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New Education Board named

New board: Minister of Education Dame Jennifer Smith with the new members of the Board of Education. Chairman Curtis Dickinson is standing at right.

A new, 17-member Board of Education has been announced by Education Minister Dame Jennifer Smith.On the agenda for the board’s first meeting yesterday was a discussion of the latest test scores, new chairman Curtis Dickinson said.Flanked by Mr Dickinson and his deputy, Kim Wilkinson Outerbridge, Dame Jennifer thanked outgoing chair Darren Johnston and deputy Sen Vincent Ingham.Dame Jennifer noted one of her first tasks after being appointed Minister had been to persuade both to continue their service after they threatened to resign in October, 2010.“Not only did they rescind their resignations, but they went to work to ensure a firm foundation and a succession plan,” she said. “The success we have experienced over the last two years could not have been achieved without their leadership.”Thanks went also to members Travis Gilbert Sr and Garth Rothwell, whose terms finished in August. The new members officially took charge on September 1, for a period of one year.The new board members are: Craig Bridgewater, Keisha Douglas, Kristen Ferreira, Estlyn Harvey, Shannon James, Fanon Khaldun, Akbar Muhammad, Llewka Richards, Holly Richardson, Joseph Robinson, Ann Spurling, Patrick Tannock, Dale Young, Bermuda College president Duranda Greene and Schools Commissioner Wendy McDonnell.The board’s tasks include making recommendations to the Minister about the appointment and evaluation of key officials, as well as on educational policy, school and department budgets.The board also advises on curricula, the “vision, values and strategy” for education, improvements and effective risk management strategy for schools.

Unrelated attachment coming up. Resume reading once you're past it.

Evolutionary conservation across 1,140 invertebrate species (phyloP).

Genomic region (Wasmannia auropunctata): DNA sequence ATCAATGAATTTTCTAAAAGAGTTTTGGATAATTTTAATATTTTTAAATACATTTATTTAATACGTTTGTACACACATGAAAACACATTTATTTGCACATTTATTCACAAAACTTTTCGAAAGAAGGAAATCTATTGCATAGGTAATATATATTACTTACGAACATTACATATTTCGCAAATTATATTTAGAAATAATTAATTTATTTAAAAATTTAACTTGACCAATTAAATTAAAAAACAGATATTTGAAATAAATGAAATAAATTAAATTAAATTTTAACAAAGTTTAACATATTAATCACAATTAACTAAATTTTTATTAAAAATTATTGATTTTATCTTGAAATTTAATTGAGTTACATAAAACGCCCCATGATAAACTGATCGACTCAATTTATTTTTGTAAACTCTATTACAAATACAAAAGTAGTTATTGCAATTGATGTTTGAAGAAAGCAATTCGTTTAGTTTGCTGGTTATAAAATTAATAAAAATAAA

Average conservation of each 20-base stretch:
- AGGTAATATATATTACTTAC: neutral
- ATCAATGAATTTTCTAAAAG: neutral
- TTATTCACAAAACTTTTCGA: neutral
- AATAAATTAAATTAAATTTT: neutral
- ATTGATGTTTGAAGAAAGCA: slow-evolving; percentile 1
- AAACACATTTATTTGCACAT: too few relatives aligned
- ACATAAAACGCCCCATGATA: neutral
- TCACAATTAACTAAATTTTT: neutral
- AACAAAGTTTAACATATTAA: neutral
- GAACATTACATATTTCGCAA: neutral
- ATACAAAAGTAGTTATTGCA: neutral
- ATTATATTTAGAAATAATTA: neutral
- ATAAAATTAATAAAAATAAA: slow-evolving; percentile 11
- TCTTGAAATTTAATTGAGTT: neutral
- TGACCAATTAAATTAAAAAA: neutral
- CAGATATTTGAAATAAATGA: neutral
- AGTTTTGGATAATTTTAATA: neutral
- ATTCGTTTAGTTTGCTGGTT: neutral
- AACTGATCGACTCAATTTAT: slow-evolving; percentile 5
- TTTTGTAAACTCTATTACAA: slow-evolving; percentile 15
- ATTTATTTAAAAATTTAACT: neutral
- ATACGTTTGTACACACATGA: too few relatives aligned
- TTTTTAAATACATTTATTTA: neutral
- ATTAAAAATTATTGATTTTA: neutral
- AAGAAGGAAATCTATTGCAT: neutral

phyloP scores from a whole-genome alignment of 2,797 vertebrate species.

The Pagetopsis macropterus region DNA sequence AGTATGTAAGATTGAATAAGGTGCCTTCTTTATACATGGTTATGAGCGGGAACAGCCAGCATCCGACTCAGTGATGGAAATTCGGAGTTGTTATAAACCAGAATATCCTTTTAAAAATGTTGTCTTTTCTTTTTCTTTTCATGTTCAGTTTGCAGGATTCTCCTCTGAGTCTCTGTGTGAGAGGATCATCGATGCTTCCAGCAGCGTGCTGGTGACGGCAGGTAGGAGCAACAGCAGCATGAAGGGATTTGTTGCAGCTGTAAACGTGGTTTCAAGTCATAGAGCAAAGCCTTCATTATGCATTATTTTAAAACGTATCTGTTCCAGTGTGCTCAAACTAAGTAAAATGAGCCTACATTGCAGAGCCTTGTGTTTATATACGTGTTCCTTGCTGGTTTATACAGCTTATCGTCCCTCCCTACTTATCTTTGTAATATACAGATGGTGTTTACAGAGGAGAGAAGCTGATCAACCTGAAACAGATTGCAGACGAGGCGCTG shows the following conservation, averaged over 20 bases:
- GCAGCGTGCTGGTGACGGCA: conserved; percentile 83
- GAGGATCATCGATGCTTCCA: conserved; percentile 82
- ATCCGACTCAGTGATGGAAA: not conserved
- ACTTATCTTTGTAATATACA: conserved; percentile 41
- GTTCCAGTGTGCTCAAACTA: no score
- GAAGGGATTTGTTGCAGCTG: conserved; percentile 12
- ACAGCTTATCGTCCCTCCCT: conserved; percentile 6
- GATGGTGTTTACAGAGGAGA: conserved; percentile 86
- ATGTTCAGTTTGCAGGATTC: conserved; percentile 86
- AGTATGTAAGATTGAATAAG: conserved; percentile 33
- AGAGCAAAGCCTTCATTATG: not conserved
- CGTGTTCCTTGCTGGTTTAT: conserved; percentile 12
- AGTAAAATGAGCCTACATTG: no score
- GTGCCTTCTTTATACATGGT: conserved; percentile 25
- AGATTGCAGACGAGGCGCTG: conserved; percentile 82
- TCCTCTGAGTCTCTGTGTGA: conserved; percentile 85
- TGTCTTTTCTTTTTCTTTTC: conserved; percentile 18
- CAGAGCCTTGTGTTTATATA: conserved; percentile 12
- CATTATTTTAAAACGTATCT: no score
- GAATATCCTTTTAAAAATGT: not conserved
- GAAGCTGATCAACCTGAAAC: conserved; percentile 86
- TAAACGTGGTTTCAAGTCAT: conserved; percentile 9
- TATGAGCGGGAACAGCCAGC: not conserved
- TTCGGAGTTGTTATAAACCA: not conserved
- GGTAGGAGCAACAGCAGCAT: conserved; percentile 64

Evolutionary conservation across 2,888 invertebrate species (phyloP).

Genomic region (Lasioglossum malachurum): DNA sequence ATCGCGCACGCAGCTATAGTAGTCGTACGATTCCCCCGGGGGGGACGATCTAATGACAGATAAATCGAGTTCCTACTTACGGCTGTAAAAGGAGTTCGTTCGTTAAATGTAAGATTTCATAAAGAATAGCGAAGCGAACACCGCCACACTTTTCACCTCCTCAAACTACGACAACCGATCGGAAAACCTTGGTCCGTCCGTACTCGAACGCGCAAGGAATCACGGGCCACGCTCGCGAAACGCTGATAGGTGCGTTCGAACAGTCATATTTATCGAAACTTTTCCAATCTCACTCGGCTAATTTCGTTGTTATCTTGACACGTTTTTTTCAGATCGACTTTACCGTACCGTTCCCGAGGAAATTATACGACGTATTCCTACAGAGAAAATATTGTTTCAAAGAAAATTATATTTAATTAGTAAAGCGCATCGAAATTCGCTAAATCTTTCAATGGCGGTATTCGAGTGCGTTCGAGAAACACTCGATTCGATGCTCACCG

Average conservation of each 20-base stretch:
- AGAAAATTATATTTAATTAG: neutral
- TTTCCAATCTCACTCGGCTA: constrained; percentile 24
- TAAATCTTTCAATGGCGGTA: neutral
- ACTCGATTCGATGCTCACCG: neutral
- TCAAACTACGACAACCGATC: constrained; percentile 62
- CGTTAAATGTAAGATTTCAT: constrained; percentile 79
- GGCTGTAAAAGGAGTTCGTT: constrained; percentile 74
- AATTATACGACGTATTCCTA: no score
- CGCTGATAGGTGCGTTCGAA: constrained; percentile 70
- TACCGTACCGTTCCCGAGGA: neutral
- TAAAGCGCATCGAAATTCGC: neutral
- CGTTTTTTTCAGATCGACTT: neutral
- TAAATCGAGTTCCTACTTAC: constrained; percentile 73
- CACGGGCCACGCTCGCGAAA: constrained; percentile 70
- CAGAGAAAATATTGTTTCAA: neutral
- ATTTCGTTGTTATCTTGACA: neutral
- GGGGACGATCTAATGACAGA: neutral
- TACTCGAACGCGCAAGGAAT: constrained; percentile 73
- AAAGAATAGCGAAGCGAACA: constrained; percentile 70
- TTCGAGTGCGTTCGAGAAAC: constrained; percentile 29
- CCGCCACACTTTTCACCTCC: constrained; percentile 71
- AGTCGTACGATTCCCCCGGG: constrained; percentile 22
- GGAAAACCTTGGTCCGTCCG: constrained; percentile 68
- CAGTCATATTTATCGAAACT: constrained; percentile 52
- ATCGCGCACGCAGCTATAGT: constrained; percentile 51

OBA: Release GCSE results now

Bermuda’s GCSE scores for the public school system are to be released following a third and final town hall meeting on education, scheduled for November 29.

Shadow Education Minister Grant Gibbons questioned why the “full and detailed” results weren’t being released.

“This lack of transparency is unacceptable and will only raise suspicions that there is something to hide, or that the public will be given selective data and not a full picture of the various exam results,” Dr Gibbons said.

He asked if the imminent general election was impeding their release.

“This ongoing lack of Government transparency underscores the need for an independent advocate for parents and the public,” Dr Gibbons added.

“We believe there is a real need for an independent Education Standards Board — an educational equivalent to the Auditor General — that would not come under the control of the Ministry of Education and whose function is to analyse and then release education results in a timely way to ensure that the information is accurate, fair and consistent in its reporting.”